Thursday, June 5, 2008

Nasty orthodoxy

A few posts earlier I noted the possibility that - in real time living out of Christian belief, behavious, and belonging, as opposed to ideal abstractions - orthodoxy is messy. But observing another aspect of real time orthodoxy, as attested to by comments made on various blogsites which fit within any notion of a messy orthodoxy or a generous orthodoxy, it is difficult not to conclude that there exists a 'nasty orthodoxy', exhibited when people swoop on the latest statement of this or that bishop or theologian, especially in connection with the Cs of Communion, Covenant, Canterbury or Conference, and textually yell 'I told you so' or 'See, X cannot be trusted' or 'Y is the worst incumbent to hold office as the (Arch)bishop of Z'.

Behind these yells lies some biblical basis for unvarnished addressing of false teaching, warnings about hospitality being given to heretics and so on. But the possibility of biblical justification for nasty comments decreases proportionally as teachers of the faith stand close to the centre of orthodoxy. There is no justification, for example, for vitriol being poured out by 'orthodox Anglicans' on (say) theologians/bishops of the calibre of Tom Wright, Rowan Williams, Mouneer Anis, and the like. And, please, or should that be 'puh-lease', do not start swinging the 'Satan disguises himself as an angel of light' sword for brothers and sisters in Christ such as these.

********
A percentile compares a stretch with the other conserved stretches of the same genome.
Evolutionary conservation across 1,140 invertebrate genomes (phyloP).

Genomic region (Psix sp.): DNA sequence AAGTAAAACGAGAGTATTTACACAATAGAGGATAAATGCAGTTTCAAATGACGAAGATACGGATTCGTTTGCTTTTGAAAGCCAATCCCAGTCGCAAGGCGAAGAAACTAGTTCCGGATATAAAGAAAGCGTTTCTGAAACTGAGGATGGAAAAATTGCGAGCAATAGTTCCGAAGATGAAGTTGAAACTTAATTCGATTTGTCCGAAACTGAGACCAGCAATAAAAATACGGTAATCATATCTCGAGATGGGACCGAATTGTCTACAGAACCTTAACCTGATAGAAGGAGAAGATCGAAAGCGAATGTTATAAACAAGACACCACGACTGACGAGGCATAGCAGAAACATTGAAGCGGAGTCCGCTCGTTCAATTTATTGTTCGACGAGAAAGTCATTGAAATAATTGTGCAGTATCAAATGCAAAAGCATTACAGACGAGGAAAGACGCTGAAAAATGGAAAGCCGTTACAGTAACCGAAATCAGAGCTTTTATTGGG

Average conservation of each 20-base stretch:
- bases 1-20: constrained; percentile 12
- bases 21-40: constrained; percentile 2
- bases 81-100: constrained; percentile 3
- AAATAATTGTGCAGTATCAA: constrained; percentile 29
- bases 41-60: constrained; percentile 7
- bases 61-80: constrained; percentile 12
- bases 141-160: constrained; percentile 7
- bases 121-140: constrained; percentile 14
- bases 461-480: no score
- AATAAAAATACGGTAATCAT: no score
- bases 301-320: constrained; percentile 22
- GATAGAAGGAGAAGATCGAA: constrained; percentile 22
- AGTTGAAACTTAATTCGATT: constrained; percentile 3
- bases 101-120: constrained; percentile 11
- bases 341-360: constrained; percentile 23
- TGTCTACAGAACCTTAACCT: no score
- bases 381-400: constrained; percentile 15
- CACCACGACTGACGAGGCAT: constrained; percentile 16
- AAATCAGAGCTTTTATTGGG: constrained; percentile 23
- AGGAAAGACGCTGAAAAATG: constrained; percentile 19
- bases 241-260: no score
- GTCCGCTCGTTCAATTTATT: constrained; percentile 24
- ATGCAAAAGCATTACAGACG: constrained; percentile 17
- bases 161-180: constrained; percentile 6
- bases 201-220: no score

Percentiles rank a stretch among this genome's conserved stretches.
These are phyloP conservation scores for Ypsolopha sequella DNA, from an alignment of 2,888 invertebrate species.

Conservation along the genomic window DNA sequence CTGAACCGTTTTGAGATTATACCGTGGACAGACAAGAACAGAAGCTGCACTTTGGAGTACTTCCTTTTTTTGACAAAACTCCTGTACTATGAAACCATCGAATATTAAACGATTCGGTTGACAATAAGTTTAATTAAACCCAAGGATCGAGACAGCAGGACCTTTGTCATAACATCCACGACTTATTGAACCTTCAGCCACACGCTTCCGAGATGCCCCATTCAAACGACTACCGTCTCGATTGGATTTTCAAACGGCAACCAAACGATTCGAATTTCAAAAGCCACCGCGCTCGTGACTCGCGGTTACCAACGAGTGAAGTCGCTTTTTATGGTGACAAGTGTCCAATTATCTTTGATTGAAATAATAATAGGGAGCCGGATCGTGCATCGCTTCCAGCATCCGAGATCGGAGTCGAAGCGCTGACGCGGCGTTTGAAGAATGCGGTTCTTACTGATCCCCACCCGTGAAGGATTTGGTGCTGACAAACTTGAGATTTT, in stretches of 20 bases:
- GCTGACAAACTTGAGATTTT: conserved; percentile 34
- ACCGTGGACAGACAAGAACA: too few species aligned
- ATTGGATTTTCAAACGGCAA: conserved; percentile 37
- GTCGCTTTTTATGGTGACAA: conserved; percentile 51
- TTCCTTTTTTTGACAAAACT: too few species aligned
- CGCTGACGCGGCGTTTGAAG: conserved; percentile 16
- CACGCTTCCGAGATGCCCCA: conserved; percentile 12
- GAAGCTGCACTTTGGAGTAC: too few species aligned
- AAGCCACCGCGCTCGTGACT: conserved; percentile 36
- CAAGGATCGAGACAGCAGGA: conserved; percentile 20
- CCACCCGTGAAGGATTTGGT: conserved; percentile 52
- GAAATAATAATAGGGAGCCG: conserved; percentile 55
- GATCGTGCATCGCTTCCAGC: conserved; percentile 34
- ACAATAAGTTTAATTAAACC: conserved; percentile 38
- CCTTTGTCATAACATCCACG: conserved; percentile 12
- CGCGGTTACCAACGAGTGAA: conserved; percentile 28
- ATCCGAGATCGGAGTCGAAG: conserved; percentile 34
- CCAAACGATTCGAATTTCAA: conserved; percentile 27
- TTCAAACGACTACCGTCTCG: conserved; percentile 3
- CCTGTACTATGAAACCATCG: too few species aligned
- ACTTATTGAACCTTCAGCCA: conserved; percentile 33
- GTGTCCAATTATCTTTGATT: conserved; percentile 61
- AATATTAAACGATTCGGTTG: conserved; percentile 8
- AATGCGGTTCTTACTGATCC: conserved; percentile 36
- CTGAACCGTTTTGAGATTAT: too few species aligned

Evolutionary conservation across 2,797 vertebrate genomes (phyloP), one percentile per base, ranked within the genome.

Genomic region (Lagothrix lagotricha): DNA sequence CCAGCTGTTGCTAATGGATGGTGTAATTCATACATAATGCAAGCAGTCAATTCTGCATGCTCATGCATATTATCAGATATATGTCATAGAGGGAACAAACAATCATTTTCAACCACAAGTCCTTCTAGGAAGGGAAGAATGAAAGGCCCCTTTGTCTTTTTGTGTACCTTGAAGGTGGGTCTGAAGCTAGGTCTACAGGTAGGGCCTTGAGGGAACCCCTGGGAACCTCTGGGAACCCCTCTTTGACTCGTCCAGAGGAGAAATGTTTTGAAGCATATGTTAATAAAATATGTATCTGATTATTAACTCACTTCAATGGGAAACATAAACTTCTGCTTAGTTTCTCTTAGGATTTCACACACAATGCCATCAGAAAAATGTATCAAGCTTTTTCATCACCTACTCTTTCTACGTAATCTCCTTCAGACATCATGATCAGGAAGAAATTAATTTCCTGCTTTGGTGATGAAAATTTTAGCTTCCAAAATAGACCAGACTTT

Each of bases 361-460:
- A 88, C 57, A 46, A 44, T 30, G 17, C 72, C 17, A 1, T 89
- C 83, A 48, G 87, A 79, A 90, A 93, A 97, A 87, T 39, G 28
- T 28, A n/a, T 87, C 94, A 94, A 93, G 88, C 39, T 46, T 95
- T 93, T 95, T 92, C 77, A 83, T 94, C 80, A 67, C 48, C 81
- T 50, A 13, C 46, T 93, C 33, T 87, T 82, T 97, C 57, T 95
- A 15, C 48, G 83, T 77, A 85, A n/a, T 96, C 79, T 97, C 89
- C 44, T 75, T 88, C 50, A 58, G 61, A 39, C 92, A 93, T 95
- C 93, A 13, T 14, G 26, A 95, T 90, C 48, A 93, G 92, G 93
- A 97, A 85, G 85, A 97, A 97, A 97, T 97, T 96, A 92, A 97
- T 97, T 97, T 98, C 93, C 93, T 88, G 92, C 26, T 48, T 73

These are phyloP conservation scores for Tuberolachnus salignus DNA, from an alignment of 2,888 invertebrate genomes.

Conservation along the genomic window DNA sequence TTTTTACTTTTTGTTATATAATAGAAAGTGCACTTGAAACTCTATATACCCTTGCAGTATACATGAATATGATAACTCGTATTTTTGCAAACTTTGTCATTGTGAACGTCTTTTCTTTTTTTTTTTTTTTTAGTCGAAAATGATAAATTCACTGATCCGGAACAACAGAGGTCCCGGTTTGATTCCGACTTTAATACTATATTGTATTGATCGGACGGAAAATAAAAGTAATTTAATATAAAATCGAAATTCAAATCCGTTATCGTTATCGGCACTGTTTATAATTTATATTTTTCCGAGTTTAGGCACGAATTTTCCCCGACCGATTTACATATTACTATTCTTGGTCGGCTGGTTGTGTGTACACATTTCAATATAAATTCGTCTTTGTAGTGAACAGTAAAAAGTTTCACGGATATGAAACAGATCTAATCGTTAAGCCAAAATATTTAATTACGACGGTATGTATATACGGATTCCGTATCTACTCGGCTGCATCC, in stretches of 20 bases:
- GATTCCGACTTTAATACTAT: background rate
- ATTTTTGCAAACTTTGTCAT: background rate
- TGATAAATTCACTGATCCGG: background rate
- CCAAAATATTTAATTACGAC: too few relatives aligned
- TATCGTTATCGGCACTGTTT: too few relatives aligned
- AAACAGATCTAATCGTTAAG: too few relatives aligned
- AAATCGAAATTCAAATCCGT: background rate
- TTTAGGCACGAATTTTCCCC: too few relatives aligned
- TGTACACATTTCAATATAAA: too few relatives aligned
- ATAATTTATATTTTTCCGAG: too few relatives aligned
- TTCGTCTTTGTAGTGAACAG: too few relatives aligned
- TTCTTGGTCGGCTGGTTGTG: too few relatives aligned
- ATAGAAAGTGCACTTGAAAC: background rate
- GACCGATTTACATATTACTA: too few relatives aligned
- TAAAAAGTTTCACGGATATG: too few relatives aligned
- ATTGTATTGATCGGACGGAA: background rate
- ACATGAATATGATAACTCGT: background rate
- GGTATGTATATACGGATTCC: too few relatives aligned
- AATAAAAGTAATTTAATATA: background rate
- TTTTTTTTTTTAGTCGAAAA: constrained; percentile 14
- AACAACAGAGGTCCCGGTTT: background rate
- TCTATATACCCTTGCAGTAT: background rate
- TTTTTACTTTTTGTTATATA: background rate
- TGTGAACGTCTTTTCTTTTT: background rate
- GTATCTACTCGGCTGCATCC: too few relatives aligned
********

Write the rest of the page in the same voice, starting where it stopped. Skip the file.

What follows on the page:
In order not to be misunderstood re justification for vitriol, I am not arguing that vitriol is justified for those who stand some distance from the centre of orthodoxy. There is a difference between plain (but gracious) speech and nasty (and ungracious) speech.

But what puzzles me, in the end, is how nastiness can have crept into orthodoxy? Is it through fear, exasperation, falling for a particularly cunning temptation of the devil?

On a completely different note, but a good example of pleasant-while-being-provocative orthodox writing, check out this piece by Bishop Andrew Proud.

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